The Puritans teach us how to use word pictures in illustrating truth. Like an Eskimo his clothing, Watson layers his metaphors. “Profession is often made a cloak to cover sin” is followed by, “the snow covers many a dunghill”, which is followed by Absalom covering his treason with a religious vow (2Sm. 15). “The fear of God swallows up all other fears, as Moses’ rod swallowed up the magicians rods” (33). How to illustrate the need to share the sweetness of what you have read this week? “Samson having found honey did not only eat of it himself, but carried it to his father and mother” (68). Christian unity: “one single coal is apt to die, but many coals put together keep in the heat” (72).

The Great Gain is an excellent counseling manual as well, for it shows how to present Scripture winsomely to the hurting soul.


  1. Almost all court the Gospel Queen when she is hung with jewels. But to own the ways of God when they are decried and maligned, to love a persecuted truth, this evidences a vital principle of goodness. Dead fish swim down stream; living fish swim against it. (6)
  2. Reproaches are but splinters of the cross. (11)
  3. Be not laughed out of your religion. If a lame man laughs at you for walking upright, will you therefore limp? (11)
  4. Fear is as lead to the net, to keep a Christian from floating in presumption, and faith is as cork to the net, to keep him form sinking in despair. (15).
  5. A secure sinner lays in Delilah’s lap, yet hopes to be in Abraham’s bosom. (23)
  6. He who pampers his body and neglects his soul, is like him who feasts his slave and starves his wife. (34)
  7. A Christian should keep two books always beside him; one to write his sins in, that he may be humble; the other to write his mercies in, that he may be thankful. (108)
  8. God will not stretch the strings of his violin too hard, let they break. If God should strike with one hand, he will support with the other (Sg. 8:3). Either he will make our yoke lighter, or our faith stronger. This promise is honey at the end of the rod. (158)

Book Review: The Devil’s Dictionary

Ambrose Bierce, A Public Domain Book, 144 pages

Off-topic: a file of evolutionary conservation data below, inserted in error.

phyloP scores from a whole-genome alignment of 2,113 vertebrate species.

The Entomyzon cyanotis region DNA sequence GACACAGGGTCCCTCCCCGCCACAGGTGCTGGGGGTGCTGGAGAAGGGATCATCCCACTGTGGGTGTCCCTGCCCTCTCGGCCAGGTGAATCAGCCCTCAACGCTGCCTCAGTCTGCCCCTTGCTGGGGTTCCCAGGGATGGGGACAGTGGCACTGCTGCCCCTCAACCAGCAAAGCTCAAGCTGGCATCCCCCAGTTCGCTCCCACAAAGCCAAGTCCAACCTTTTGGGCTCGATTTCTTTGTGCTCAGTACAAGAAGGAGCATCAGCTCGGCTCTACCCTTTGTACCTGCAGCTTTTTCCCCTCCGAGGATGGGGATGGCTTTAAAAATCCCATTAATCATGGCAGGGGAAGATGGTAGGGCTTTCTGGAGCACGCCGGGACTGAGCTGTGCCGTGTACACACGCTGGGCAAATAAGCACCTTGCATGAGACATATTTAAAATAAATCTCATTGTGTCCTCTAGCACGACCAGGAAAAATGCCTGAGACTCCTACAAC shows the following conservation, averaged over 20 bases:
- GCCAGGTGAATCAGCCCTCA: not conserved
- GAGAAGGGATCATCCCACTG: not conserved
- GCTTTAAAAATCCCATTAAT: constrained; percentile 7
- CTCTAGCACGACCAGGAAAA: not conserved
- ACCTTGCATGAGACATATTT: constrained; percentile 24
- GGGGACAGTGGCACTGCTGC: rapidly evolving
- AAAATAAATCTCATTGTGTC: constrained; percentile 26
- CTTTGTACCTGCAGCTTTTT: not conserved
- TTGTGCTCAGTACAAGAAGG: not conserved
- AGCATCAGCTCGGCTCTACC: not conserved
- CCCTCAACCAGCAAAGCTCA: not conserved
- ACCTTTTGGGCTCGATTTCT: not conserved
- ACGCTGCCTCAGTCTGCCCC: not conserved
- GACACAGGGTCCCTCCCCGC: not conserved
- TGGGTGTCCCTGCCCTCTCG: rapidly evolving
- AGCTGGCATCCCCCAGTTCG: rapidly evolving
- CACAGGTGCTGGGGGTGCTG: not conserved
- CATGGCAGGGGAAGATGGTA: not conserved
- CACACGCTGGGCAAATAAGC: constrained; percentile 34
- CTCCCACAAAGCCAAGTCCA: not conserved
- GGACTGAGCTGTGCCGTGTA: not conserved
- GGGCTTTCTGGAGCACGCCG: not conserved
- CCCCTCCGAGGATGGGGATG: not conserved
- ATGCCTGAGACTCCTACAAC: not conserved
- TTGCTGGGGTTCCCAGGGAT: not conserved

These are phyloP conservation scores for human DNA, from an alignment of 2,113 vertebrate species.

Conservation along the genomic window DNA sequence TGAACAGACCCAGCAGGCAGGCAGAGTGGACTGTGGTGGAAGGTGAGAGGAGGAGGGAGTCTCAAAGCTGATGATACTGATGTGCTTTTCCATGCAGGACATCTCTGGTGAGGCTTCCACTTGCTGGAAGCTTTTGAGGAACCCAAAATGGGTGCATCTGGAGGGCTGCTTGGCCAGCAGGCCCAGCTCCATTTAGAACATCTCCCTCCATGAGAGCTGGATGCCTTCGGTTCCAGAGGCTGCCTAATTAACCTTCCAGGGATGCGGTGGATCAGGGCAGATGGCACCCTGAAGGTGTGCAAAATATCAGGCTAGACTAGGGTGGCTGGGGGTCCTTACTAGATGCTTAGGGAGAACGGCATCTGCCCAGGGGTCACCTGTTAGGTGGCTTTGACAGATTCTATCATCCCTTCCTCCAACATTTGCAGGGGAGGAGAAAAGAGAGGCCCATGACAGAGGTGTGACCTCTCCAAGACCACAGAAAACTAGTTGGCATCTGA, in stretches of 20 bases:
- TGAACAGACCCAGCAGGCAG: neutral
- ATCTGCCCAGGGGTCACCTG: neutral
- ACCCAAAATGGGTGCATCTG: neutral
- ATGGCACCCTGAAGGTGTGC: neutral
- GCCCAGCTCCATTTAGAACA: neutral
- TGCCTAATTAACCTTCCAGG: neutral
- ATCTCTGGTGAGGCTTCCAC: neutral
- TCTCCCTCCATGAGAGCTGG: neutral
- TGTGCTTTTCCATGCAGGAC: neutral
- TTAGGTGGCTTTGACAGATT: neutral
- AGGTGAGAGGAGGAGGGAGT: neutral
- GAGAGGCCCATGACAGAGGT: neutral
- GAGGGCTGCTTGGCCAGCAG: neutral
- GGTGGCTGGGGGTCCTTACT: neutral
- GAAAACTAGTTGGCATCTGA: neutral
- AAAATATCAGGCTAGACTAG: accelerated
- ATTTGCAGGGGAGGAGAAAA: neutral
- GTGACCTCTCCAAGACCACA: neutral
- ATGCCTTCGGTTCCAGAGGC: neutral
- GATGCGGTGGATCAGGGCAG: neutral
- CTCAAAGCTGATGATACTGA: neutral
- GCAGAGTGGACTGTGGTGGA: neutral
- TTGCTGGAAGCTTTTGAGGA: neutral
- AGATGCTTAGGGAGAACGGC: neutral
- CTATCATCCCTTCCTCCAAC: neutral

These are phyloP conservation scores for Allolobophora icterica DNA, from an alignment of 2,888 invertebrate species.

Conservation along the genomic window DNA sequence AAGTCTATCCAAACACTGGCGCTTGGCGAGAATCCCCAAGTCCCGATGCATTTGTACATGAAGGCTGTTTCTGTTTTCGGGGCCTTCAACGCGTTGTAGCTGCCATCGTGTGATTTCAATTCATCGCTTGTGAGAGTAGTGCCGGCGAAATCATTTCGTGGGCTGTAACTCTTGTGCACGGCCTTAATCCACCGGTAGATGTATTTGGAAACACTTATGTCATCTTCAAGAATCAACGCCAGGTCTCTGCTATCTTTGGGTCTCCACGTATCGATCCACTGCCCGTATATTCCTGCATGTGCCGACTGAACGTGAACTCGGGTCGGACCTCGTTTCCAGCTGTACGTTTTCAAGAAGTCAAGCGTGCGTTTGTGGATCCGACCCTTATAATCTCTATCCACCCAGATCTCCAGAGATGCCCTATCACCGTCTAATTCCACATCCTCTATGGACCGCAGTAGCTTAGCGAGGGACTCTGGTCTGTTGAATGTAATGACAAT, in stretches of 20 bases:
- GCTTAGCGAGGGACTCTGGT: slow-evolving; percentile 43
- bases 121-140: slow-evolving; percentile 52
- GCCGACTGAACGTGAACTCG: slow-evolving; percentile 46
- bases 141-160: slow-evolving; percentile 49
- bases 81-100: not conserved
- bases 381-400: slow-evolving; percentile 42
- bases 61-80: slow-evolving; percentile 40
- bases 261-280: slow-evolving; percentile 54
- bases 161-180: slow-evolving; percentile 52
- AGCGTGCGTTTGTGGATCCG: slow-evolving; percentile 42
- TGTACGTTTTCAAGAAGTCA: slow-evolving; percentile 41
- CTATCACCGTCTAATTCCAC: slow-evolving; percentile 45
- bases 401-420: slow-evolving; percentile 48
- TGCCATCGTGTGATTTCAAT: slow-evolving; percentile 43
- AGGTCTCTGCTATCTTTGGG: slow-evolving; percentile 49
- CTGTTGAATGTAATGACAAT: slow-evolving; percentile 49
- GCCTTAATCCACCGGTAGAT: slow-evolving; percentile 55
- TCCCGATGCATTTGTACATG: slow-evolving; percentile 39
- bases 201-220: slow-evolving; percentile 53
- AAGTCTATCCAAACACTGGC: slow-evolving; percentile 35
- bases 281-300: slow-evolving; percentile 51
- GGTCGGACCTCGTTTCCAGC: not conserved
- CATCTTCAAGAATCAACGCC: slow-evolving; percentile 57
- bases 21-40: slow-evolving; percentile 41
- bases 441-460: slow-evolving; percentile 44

Screen Shot 2015-03-03 at 10.11.45 AMHumorist Ambrose Bierce began writing this book of satire at the end of the 19th century. Douglas Wilson is a modern theologian who makes heavy use of satire and argues that Jesus used it often. Satire helps us to take ourselves less seriously.

Flannery O’Conner said: “Only if we are secure in our beliefs can we see the comical side of the universe.” Satire also is one of the ways Christians can attack false teaching—or at least blind spots of the guy in the pew next to us.

Keep this in mind as I list a few of my favorite definitions.

  1. Christian, one who believes that the New Testament is a divinely inspired book admirably suited to the spiritual needs of his neighbor.
  2. Exhort, in religious affairs, to put the conscience of another upon the spit and roast it to a nut-brown discomfort.
  3. Hospitality, the virtue which induces us to feed and lodge certain persons who are not in need of food and lodging.
  4. Logic, the basic of logic is the syllogism, consisting of a major and a minor premise and a conclusion—thus: Major Premise: sixty men can do a piece of work sixty times as quickly as one man. Minor Premise: One man can dig a posthole in sixty seconds; therefore—Conclusion: sixty men can dig a posthole in one second.
  5. Mouth, in a man, the gateway to the soul; in a woman, the outlet of the heart.
  6. Non-combatant, a dead Quaker
  7. Overwork, a dangerous disorder affecting high public functionaries who want to go fishing.
  8. Plagiarize, to take the thought or style of another writer whom one has never, never read.
  9. Politeness, the most acceptable hypocrisy.
  10. Positive, mistaken at the top of one’s voice.
  11. Saint, a dead sinner revised and edited.

Book Review: Culture Counts

Roger Scruton, Encounter Books, 2007, 117 pages

Screen Shot 2015-03-03 at 9.57.04 AMThis book is a good exercise of “pulling myself up to understanding,” as Mortimer Adler has defined reading, since much of what Scruton says is difficult to understand. I took fifteen minutes to finish some pages. It felt like mental chin ups.

Scruton defines culture as the accumulation of a civilization’s elements that have stood the test of time, though these reach different heights. Civilization, therefore, must constantly choose what it thinks is best, including customs and traditions. If we agree with him here, then we are set up for the politically incorrect conclusion that has been hiding around the corner: all cultures are not equally good.